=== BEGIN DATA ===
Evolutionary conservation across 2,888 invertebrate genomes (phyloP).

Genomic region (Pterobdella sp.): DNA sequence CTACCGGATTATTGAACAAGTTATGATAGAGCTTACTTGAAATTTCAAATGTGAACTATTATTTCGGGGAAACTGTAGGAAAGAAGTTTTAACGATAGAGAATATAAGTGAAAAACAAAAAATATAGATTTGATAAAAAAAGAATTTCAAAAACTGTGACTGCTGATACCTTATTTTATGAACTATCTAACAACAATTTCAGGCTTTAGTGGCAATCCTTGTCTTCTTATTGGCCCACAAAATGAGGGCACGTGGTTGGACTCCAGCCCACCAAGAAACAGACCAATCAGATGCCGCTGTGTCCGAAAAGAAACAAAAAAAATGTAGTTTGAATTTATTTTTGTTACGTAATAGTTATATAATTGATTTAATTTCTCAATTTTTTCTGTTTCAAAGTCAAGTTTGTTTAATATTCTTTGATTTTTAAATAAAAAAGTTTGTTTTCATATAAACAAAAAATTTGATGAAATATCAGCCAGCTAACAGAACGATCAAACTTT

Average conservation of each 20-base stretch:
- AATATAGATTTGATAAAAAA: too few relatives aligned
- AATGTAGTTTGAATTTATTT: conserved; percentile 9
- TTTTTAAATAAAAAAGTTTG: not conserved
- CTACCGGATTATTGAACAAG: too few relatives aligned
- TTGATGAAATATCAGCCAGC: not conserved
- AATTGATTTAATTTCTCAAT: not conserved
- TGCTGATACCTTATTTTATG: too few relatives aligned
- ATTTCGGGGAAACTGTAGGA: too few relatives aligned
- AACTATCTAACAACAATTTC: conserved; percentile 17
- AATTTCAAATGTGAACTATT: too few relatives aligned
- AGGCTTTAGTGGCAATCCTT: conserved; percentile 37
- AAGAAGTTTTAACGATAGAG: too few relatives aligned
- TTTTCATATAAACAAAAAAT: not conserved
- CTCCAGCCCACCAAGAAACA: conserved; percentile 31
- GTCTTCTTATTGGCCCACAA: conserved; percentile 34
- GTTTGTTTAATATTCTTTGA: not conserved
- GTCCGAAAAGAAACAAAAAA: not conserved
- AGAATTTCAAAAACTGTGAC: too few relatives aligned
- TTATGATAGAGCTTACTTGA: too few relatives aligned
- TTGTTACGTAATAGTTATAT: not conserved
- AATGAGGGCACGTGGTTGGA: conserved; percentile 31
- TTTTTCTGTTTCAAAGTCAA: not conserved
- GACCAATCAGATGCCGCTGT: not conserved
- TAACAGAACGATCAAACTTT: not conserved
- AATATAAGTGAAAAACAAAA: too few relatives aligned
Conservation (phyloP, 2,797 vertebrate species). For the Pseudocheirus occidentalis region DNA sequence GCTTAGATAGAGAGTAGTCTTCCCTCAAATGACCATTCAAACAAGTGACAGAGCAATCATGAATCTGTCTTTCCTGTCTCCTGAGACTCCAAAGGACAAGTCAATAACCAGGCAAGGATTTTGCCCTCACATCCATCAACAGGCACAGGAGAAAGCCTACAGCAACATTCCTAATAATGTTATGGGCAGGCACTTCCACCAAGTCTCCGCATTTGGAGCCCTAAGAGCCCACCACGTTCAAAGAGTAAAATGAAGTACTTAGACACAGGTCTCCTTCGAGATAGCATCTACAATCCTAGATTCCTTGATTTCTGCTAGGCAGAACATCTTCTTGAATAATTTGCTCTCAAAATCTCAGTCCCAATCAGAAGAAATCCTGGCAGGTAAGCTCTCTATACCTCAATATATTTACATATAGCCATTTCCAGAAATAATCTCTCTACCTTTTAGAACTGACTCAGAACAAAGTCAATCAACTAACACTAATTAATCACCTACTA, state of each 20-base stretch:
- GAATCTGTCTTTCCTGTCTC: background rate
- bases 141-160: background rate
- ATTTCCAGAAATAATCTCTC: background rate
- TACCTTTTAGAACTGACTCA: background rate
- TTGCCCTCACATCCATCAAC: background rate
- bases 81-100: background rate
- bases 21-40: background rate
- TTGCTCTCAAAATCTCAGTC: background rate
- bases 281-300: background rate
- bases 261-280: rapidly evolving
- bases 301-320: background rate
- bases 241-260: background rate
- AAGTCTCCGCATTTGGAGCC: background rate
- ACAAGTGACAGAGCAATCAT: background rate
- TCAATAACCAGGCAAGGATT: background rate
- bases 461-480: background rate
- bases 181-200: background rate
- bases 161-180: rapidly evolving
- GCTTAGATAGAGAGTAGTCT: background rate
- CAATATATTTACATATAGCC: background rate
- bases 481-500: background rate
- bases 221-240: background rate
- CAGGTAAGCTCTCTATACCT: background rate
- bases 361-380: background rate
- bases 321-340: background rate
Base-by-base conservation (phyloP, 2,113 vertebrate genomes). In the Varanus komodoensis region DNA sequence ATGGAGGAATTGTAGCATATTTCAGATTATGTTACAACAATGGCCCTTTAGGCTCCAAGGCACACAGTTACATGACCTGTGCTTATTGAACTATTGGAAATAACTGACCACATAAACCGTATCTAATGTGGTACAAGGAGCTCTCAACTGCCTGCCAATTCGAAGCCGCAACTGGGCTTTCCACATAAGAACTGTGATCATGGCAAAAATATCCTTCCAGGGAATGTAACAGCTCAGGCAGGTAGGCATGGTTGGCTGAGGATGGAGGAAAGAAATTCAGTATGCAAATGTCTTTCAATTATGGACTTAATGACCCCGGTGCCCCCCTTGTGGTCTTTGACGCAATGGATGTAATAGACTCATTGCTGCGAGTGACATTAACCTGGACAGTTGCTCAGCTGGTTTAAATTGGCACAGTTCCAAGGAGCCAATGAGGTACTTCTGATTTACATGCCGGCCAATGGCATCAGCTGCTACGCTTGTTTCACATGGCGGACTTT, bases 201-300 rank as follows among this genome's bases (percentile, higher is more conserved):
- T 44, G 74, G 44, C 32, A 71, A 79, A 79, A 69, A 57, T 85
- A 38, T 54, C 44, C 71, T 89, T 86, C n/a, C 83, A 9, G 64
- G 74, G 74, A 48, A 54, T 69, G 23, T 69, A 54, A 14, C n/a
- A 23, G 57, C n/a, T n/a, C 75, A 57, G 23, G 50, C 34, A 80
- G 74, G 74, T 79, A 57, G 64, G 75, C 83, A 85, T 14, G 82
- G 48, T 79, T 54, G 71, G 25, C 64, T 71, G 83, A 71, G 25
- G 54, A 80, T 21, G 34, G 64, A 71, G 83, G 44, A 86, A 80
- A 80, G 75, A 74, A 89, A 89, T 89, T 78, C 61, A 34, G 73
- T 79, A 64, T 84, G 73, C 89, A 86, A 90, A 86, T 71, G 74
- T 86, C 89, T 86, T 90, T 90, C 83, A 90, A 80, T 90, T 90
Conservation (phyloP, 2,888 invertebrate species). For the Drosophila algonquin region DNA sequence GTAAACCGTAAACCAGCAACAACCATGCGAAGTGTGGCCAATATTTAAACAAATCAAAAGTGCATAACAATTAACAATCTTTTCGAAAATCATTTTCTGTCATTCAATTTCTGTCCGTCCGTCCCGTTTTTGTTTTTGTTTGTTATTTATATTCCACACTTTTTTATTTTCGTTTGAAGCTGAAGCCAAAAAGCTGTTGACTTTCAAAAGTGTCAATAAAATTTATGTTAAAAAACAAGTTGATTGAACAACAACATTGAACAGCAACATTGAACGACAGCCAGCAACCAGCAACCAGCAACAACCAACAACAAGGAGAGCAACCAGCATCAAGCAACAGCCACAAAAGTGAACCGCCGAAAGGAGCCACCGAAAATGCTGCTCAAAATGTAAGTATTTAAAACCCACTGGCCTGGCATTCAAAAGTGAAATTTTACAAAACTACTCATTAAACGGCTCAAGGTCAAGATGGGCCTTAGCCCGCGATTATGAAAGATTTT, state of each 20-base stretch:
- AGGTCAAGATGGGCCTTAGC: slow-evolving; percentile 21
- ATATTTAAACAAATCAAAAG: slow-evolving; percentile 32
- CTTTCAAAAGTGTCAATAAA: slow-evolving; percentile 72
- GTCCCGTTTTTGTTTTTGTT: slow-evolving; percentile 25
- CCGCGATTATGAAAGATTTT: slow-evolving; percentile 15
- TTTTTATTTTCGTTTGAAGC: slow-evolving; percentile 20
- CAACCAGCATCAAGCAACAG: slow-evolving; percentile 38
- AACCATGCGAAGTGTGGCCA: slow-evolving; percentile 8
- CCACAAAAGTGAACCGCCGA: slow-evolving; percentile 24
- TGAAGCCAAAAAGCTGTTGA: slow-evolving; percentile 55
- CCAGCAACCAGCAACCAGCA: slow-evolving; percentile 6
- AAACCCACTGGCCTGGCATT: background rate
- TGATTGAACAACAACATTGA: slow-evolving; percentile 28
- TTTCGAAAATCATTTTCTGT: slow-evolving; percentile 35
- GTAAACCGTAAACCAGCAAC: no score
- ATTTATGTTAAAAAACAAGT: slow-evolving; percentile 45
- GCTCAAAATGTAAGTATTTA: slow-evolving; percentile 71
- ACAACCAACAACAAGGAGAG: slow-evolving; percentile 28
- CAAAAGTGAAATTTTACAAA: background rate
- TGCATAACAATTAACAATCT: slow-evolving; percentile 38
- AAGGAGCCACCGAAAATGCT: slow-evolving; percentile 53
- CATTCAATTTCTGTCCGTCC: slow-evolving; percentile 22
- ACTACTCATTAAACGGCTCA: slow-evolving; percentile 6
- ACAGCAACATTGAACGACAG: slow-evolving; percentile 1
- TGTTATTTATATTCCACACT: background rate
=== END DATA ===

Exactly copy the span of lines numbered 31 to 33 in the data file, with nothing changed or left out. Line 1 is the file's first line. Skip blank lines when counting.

- bases 141-160: background rate
- ATTTCCAGAAATAATCTCTC: background rate
- TACCTTTTAGAACTGACTCA: background rate